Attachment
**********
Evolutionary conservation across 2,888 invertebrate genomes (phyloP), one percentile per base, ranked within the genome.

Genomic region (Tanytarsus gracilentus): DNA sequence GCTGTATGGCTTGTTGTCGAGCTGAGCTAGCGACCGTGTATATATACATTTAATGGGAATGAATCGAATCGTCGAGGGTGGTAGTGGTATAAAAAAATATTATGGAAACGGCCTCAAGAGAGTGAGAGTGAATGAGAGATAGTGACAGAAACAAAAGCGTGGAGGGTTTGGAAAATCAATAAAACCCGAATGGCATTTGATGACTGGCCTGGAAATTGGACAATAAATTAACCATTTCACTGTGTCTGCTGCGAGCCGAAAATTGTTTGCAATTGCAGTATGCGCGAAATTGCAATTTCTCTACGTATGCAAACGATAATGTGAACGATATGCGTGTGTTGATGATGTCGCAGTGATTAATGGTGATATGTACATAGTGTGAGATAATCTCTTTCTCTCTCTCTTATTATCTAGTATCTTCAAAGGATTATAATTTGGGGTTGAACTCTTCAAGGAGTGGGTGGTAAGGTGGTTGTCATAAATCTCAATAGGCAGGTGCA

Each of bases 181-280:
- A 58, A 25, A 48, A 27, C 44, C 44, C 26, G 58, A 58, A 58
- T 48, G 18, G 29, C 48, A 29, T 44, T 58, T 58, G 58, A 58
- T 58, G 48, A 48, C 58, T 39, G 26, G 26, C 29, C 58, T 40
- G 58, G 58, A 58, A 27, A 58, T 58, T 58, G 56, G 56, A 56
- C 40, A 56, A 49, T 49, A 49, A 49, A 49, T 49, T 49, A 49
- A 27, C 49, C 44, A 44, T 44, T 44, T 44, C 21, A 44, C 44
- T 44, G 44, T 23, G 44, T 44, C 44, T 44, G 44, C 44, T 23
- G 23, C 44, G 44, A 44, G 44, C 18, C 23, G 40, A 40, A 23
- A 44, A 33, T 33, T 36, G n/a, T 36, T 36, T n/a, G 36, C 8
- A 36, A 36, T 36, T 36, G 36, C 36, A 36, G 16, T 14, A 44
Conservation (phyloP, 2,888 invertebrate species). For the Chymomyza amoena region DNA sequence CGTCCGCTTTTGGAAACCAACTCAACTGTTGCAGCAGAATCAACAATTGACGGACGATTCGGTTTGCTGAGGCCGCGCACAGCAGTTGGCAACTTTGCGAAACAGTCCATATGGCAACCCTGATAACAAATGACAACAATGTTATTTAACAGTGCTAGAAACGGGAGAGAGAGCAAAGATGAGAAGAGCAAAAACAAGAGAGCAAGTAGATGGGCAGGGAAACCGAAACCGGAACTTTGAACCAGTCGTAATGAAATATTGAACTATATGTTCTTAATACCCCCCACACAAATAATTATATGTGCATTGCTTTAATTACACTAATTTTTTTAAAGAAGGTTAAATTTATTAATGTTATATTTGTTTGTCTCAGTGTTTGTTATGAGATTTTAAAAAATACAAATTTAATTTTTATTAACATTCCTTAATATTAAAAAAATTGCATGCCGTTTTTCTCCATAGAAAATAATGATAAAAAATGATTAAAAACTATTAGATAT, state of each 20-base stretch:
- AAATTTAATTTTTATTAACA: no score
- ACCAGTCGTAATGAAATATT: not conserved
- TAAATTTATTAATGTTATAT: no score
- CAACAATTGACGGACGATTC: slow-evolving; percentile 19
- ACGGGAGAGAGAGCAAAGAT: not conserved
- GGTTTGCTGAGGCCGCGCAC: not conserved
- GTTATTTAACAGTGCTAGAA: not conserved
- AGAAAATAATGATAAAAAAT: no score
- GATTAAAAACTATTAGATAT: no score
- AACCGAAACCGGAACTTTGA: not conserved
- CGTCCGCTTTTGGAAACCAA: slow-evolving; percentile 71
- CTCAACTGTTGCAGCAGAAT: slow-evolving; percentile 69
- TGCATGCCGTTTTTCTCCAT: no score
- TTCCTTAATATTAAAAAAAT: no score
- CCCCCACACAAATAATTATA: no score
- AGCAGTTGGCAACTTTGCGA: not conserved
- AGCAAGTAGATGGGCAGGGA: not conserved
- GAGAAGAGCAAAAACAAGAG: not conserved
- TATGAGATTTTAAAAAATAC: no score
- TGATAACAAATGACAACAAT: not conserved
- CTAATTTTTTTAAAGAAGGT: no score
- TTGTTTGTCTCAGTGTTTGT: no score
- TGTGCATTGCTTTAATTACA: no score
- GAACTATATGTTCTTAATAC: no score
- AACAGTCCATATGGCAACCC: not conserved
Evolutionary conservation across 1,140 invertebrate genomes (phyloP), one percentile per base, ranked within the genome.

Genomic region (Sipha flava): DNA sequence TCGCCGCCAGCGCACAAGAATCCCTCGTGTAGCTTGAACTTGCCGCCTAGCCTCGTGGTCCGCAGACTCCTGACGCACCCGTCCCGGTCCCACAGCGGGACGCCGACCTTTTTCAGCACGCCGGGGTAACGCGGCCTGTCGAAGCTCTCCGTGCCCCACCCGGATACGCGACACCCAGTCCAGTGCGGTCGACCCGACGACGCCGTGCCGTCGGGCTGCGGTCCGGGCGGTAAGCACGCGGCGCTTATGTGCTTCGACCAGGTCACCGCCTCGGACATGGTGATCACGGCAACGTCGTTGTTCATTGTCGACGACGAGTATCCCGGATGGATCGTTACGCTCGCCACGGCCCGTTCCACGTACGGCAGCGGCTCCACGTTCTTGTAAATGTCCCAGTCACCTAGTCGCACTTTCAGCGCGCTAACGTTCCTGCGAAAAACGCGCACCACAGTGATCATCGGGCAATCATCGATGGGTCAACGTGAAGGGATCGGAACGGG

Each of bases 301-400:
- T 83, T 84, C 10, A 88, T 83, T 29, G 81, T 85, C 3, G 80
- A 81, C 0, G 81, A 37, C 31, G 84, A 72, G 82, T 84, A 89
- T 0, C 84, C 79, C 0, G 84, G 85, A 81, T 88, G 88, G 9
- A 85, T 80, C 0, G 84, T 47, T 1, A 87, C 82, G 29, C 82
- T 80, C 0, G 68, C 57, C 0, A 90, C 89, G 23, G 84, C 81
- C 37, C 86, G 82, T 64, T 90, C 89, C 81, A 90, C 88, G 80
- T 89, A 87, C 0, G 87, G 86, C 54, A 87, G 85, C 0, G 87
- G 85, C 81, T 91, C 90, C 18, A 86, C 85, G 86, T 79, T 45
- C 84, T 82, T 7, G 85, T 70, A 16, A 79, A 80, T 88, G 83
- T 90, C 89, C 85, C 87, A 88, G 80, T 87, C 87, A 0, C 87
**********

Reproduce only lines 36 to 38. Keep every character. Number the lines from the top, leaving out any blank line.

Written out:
- TTGTTTGTCTCAGTGTTTGT: no score
- TGTGCATTGCTTTAATTACA: no score
- GAACTATATGTTCTTAATAC: no score